Exterior spaces reflect interior states, this isn’t news to me. The more I clean up the space outside me, the more I want to make space available inside me. To that end I have gotten off Facebook. I noticed that 2 out of 3 times I am on Facebook, I am either 1) disappointed that there isn’t an interesting post to look at or 2) someone has posted something that gnaws at me for hours. Of course there are positive interactions, the truly hilarious comment lines, the great links, the pictures I love, etc. but I have started feeling like the cost has become too high.
The day of the Newtown school shooting I was shocked to see that people felt that this day, the day 20 first-graders and six teachers were shot to death, this day was an okay day to defend their gun ownership. To me it seemed the only appropriate thing to do was to express grief, outrage, support for the families and the desire to address the problem, but not to crow about your gun. That’s my opinion. There were a lot of people who felt otherwise. They were people that in real life I have had nothing but positive interactions with. Because of Facebook and the way people (and I am guilty of this) posted hastily and with little filter, I suddenly felt conflicted about them. I am sure that if we had been in the same room, looking into each other’s eyes, listening to their words, sympathizing with their reasons, it would have not felt so crass and harsh. Such are the pitfalls of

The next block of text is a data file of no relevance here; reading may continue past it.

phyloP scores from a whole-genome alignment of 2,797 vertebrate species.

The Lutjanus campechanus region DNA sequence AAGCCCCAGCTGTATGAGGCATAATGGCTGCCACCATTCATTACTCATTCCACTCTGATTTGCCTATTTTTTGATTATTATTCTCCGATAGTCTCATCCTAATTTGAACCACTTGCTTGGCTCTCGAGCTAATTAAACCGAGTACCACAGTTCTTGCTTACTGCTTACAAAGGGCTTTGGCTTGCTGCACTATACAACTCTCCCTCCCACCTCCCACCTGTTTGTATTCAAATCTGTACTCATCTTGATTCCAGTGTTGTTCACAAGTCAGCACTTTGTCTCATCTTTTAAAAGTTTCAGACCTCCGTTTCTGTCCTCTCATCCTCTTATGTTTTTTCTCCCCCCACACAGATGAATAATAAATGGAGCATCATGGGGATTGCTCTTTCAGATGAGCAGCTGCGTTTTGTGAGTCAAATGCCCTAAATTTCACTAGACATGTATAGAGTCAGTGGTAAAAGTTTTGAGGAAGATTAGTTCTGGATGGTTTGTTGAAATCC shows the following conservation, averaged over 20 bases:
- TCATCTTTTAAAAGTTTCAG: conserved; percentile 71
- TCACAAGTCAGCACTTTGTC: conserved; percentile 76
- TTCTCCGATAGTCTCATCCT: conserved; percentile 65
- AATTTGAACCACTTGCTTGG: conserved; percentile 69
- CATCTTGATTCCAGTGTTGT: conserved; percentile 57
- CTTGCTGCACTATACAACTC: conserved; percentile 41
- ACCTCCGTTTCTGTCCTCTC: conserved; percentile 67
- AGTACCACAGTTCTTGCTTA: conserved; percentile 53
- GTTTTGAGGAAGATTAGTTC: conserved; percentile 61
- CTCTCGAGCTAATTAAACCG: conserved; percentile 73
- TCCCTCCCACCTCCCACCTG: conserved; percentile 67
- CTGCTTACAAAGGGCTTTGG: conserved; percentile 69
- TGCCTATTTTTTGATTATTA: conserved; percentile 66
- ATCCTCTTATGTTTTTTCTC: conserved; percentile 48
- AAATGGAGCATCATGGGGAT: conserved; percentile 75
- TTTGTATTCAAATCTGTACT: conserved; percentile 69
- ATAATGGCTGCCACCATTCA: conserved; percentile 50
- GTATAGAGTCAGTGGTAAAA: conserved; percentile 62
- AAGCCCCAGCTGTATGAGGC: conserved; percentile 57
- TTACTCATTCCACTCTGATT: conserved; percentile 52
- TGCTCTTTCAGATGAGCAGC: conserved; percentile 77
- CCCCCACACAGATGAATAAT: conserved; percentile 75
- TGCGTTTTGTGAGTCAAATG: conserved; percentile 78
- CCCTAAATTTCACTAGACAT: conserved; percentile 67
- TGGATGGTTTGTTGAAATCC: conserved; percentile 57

Later on I had a small group of people over for dinner. It was a perfect evening and I noticed how many times I had to squash the urge to take a picture or post a status update about how much fun we were having and how awesome dinner was. For one, that is only the most boring kind of post ever. Pictures of food? Snore. Then I thought about the friends who weren’t there. Would they be hurt because they weren’t invited? Would someone make more of it than it was? Should I be careful about who I tag or who I allow to see the post?
What a fucking brain-drain and it’s all caused by social media being too closely entwined with how we interact with the real world. But I chose it. I chose to be on Facebook. I chose to post pictures of my life and make status updates even when I feared it would cause problems. I can post a status update expressing outrage about Facebook owning my pictures and words but I put it out there. I clicked “I accept the terms”. So I’m unclicking.
Of all the people I know who have gotten off of Facebook, not one has regretted it. So I’m trying it. I’m clearing out the clutter in my house and now I’m working on the clutter in my head.
I couldn’t figure out how to count this stuff but I think 50 is a fair number. It sure isn’t less than that.